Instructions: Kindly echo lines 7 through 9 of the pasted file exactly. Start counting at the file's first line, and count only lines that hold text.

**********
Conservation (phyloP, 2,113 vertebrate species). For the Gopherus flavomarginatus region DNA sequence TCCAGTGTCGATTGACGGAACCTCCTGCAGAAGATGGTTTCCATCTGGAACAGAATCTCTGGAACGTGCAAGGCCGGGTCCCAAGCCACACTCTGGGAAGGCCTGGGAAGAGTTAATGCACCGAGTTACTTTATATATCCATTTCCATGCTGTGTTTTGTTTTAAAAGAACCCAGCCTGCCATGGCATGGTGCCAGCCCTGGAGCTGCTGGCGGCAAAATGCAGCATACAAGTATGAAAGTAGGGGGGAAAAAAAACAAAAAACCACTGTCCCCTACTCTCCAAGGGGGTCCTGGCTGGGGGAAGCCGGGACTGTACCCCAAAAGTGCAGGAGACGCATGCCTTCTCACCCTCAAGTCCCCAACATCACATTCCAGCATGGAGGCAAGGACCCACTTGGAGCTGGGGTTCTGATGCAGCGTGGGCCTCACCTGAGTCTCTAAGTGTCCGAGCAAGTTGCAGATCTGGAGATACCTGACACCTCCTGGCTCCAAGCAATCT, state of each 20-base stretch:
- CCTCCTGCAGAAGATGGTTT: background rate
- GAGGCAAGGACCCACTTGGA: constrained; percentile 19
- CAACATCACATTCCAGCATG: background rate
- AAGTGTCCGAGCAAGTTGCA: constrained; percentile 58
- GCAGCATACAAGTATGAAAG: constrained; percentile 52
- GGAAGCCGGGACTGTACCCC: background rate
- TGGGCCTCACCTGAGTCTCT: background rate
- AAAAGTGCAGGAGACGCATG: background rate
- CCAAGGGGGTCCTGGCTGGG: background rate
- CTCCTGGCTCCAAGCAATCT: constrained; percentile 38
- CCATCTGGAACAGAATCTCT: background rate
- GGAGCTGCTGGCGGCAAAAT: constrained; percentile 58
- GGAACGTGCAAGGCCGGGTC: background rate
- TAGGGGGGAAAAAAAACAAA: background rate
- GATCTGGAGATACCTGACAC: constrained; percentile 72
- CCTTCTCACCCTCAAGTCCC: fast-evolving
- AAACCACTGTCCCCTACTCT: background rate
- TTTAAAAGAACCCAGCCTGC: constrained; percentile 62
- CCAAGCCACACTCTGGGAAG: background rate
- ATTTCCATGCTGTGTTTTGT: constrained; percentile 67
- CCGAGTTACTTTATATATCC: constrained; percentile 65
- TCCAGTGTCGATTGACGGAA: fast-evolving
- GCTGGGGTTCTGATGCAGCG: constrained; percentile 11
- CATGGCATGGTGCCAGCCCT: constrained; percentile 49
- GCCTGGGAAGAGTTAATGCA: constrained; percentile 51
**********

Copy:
- GGAAGCCGGGACTGTACCCC: background rate
- TGGGCCTCACCTGAGTCTCT: background rate
- AAAAGTGCAGGAGACGCATG: background rate